Tuesday, November 6, 2012

Warning: Do not attemp to interally rotate legs if a hip fracture or dislocation is suspected. Take with affected  leg "as is".

Pathology Demonstrated:

  • Fractures, joint dislocation, degenerative disease, and bone lesions are demonstrated.

Technical Factors

  • IR size - 35 x 43 cm (14 x 17 inches), crosswise
  • Moving or stationary grid
  • 80 +- 5 kV range or 90 +- 5 kV range
  • mAs: 12
  • or for lower gonadal dose at 90 kV
  • mAs: 8


  • Shield gonads on all male patient. Ovarian shielding on females, however, generally is not possible without obscurring of essential pelvis anatomy (unless interest is in area of hips only.)

Patient Position:

  • With patient supine, place arms at sides or across superior chest; provide pillow for head and support for under knees.

Part Position:

  • Align midsagital plane of patient to center line of table and to CR.
  • Ensure that patient is not rotated; distance from tabletop to each ASIS should be equal.
  • Separate legs and feet, then internally rotate long axes of feet and lower limbs 15 to 20 degree. Technologist may have to place sandbags against feet to retain this position.

Central Ray:

  • CR is perpendicular to IR, directed midway between level of ASISs and the symphisis pubis. This is approximately 2 inches (5 cm) inferior to level of ASIS.
  • Center cassette to CR.
  • Minimum SID is 40 inches (100 cm)


  • Collimate to lateral skin margins and to upper and lower IR borders.


  • Suspend respiration during exposure.

Note: If performed as part of a hip routine, centering should be about 2 inches ( 5cm ) lower to level of midfemoral heads or neck to nclude more of proximal femora.

Radiographic Criteria:

Structure Shown:

  • Pelvic girdle, L5, sacrum and coccyx, femoral heads and neck, and greater trochanter are visible.


  • Lesser trachanters should not be visible at al; for many patients, only the tips are visible. Greater trochanters should appear equal in size and shape.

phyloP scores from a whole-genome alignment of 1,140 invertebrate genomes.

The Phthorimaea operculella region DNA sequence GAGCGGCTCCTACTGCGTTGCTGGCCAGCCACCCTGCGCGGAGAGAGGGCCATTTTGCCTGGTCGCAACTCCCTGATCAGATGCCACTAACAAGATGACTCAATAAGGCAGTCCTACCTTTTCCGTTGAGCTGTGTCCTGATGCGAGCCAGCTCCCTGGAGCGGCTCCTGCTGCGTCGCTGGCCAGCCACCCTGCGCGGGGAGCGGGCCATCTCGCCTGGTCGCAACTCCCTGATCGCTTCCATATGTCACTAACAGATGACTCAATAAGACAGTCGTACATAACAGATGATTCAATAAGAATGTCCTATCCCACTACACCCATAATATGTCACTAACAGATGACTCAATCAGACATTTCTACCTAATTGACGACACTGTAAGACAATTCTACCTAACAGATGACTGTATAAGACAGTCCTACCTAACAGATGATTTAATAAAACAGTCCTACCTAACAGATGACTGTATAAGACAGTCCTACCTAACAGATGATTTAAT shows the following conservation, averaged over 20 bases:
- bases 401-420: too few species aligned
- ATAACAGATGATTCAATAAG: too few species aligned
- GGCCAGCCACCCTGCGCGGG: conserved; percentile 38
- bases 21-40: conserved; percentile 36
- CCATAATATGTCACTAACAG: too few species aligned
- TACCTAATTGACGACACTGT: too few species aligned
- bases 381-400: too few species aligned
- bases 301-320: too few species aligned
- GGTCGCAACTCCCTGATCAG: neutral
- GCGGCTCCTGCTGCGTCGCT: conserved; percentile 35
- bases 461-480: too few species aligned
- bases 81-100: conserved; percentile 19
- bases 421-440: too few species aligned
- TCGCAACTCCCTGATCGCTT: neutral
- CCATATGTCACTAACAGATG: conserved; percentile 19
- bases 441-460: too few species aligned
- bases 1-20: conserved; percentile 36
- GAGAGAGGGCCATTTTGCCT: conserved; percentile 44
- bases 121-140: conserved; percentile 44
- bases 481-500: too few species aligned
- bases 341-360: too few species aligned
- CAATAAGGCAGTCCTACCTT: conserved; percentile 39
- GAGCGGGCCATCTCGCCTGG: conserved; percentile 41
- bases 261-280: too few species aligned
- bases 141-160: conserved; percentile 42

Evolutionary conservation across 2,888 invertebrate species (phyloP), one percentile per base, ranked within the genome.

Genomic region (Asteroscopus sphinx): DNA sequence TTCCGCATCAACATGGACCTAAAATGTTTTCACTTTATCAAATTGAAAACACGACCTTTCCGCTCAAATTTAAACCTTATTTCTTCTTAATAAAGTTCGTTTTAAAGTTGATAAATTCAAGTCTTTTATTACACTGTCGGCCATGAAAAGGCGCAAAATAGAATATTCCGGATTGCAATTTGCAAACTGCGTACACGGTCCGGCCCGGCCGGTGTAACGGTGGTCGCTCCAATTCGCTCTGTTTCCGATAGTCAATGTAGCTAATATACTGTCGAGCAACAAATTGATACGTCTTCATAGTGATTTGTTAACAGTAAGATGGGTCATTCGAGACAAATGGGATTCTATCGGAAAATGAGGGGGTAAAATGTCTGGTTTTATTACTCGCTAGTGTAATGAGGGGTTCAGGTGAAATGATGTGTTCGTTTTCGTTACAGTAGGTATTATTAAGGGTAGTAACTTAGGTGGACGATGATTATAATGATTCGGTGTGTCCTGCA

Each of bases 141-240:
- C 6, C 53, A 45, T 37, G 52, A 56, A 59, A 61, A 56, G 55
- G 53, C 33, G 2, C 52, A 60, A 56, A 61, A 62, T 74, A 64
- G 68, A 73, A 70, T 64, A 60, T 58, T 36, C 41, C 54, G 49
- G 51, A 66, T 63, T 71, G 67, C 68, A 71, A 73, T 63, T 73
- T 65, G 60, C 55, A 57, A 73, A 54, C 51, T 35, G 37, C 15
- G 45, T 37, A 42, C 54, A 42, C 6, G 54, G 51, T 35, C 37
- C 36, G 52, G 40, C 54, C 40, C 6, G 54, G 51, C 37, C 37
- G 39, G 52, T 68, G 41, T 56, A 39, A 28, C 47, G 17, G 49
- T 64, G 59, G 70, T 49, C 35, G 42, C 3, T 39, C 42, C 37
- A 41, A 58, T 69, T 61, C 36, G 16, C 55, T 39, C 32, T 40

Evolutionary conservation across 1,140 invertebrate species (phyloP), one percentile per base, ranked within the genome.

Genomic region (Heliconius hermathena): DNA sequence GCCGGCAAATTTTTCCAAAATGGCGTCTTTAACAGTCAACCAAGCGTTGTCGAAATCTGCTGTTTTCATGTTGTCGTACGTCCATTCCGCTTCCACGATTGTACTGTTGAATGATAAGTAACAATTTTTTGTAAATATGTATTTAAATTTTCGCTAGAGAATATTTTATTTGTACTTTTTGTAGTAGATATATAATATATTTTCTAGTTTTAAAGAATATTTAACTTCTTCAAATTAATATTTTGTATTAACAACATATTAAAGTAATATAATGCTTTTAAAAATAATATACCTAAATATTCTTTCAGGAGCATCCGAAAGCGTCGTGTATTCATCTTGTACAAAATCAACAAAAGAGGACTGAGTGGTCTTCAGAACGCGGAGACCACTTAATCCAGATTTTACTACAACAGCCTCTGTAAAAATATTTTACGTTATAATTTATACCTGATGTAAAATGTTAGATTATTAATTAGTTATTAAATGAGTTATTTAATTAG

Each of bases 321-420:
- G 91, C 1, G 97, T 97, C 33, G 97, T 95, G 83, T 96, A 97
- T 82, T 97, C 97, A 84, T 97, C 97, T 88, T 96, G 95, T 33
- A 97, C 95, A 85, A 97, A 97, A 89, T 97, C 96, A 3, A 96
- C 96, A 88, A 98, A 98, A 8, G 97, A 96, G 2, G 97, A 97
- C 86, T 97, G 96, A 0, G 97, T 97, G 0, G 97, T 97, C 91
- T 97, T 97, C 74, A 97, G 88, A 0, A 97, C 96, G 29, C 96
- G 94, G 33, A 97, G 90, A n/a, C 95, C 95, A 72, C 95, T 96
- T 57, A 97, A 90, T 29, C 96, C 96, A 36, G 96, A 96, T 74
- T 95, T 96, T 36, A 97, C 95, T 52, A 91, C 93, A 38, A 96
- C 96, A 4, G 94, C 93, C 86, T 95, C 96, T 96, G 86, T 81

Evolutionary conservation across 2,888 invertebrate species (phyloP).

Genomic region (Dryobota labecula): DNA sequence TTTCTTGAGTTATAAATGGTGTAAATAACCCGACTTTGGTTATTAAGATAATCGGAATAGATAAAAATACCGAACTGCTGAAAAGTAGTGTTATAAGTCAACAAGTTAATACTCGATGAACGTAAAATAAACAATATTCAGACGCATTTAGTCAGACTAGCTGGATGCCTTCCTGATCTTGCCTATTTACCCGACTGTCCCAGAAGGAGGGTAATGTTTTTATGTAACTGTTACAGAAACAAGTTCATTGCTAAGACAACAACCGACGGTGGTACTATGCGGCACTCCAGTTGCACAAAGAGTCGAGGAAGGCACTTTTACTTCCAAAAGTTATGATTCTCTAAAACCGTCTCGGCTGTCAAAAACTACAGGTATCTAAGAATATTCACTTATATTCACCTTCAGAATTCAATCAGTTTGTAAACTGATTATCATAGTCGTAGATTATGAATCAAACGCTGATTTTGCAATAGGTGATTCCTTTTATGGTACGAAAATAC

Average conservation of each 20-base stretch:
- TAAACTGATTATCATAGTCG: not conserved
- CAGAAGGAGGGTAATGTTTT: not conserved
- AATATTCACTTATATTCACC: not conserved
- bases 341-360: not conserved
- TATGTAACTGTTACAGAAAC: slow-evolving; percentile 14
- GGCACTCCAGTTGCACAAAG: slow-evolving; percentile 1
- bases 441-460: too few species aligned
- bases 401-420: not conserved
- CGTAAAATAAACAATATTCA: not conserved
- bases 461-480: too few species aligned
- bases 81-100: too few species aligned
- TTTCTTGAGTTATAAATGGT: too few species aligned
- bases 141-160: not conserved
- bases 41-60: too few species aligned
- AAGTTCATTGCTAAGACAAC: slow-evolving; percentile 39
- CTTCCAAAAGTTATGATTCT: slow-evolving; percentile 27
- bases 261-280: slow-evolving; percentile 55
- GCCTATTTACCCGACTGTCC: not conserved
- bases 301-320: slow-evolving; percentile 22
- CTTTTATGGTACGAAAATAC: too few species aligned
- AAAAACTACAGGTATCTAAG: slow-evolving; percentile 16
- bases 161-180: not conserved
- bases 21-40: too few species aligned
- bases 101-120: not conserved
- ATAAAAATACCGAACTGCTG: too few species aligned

• No rotation is evidenced by symmetric appearance of the iliac alae, or wings, the ischial spines, and the two obturator foramina. A foreshortened or closed obturator foramen indicates rotation in that direction. ( A closed or narrowed right obturator foramen compared with the left indicates rotation toward the rigth.)
  • The right and left ischial spine (if visible) should appear equal in size.

Collimation and CR:

  • Correct centering evidenced by demonstration of entire pelvis and superior femora without foreshortening on collimated field.
  • Midsagittal plane of patient should be aligned with central axis of IR.
  • Collimation borders are minimal on larger patients. Smaller patients should show equal lateral collimation borders just lateral to greater trochanters.

Exposure Criteria:

  • Optimal exposure visualizes L5 and sacrum area and margins of the femoral heads and acetabula, as seen through overlying pelvic structures, without overexposing the ischium and pubic bones.
  • Trabecular markings of proximal femora and pelvic structures appear sharp, indicating no motion.

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